--Because of their lack of faith, doubt and unbelief;

--Because of the continual complaining and murmuring against God;

--Because of their disobedience and compromise;

--Because many of them actually asked to return to Egypt which meant certain

re-enslavement;

God refused to allow the original 600,000 Israelite's whom He rescued from Egypt to enter the Promised Land. He made them wander through the wilderness for forty years until that faithless generation died off.


Out of those original 600,000 people, only two were allowed to enter ... Joshua and Caleb. How do we know they were the only ones God allowed in?

In Numbers 14: 26-27 and verse 30, we read: "And the Lord spoke to Moses and Aaron, saying, 'How long shall I bear with this evil congregation who complain against Me?' 'Except for Caleb, the son of Jephun'neh and Joshua, the son of Nun, you shall by no means enter the land which I swore I would make you dwell in.' "

Remember what Jesus said in Matt 22:14, "For many are called, but few are chosen." 600,000 were called, but only two were chosen to enter in.

Heb 11:6 teaches us:

"But without faith it is impossible to please Him: for he that cometh to God must believe that he is, and that he is a rewarder of them that diligently seek him.


The article in Biblical Hermeneutics goes on to say:

"(Paul) then states that the (biblical) account of (the Israelite's actions) were written for our learning and warns the Corinthian church (and us) to avoid fleshly lust and enticements, the likes of which many of the children of Israel indulged and were punished ... (and kept out of the Promised Land)"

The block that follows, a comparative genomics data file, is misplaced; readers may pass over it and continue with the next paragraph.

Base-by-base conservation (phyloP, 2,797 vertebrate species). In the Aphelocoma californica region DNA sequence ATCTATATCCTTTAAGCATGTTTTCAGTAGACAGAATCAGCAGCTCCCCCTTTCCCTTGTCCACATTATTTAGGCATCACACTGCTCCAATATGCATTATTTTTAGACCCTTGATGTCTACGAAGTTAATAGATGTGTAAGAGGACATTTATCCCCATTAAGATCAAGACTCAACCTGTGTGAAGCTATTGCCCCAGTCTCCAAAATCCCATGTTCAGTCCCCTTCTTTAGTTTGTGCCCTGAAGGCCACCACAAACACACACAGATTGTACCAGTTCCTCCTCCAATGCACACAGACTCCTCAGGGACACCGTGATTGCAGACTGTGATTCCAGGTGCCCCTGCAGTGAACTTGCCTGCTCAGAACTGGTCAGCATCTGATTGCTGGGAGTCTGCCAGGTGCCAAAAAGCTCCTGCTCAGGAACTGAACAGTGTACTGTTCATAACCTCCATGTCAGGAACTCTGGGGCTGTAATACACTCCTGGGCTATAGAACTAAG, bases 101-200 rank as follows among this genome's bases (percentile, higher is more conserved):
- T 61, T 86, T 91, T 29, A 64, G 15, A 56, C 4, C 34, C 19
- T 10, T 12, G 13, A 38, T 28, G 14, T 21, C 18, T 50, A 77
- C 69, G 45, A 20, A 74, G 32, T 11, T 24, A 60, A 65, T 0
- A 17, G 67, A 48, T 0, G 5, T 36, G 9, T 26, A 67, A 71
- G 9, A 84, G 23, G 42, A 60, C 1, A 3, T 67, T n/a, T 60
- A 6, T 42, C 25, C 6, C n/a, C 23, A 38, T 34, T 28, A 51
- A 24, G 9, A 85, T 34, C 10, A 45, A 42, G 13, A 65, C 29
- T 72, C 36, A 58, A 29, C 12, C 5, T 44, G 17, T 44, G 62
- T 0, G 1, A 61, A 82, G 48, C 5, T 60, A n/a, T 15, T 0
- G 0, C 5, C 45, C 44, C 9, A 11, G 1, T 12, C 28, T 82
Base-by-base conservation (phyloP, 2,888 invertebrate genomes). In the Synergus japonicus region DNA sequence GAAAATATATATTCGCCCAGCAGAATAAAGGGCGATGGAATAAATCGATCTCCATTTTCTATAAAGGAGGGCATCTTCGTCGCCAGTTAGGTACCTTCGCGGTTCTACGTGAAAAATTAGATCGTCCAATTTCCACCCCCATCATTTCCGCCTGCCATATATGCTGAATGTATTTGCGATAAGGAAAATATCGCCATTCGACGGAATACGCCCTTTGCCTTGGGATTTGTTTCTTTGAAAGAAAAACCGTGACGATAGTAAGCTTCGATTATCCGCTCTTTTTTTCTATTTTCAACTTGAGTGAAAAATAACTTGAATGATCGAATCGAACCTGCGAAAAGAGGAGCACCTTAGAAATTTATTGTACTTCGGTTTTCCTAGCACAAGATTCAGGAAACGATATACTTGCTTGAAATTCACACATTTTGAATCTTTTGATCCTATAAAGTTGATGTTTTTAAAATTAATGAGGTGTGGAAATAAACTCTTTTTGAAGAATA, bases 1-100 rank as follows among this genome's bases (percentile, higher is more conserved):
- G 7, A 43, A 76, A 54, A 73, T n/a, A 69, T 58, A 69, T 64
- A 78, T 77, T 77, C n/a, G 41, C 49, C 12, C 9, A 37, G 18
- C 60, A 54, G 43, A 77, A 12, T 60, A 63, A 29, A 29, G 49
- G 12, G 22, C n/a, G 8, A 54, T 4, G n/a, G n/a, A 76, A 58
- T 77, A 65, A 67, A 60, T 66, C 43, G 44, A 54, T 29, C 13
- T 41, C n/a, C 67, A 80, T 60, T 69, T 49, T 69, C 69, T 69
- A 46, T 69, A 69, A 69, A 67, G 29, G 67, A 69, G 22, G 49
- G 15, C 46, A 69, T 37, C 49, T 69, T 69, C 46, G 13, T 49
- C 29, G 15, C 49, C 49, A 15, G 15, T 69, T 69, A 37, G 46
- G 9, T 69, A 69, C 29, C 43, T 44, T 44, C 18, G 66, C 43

And then in 1 Cor 10:11-12, we read: "Now all these things happened to them as examples, and they were written for our admonition, upon whom the end of the ages have come.""Therefore let him who thinks he stands take heed, lest he fall."


Series of six questions

Q1: As believers who love God and baptized, how can we be kept out of heaven?

The Israelite's coming out of Egypt were our example. They were God's people and baptized. Yet, they were kept out of the Promised Land because of their sin and willful disobedience.


Q2: How is it possible we, as strong believers, can fall into sin?

How did Peter fall, denying Jesus three times? Through fear of death.

In Matt 16:25, Jesus teaches us: "For whoever desires to save his life will lose

it, but whoever loses his life for My sake will find it."


When the times comes and we may be threatened with death for our faith, will we sin by denying our Lord as did Peter?


Can believers who have the Holy Spirit still sin? Yes. We can still sin and 'grieve' the Holy Spirit within us.

In an article taken from Got Questions.org, the author says this about 'grieving' the Holy Spirit:

"We grieve the Spirit by living like the pagans, by lying, by being angry, by stealing, by cursing, by being bitter, by being unforgiving, and by being sexually immoral. To grieve the Spirit is to act out in a sinful manner, whether it is in thought only or in both thought and deed."

Can we sin just by a thought? Jesus said in Matthew 5:28, "But I say to you that whoever looks at a woman to lust for her has already committed adultery with her in his heart."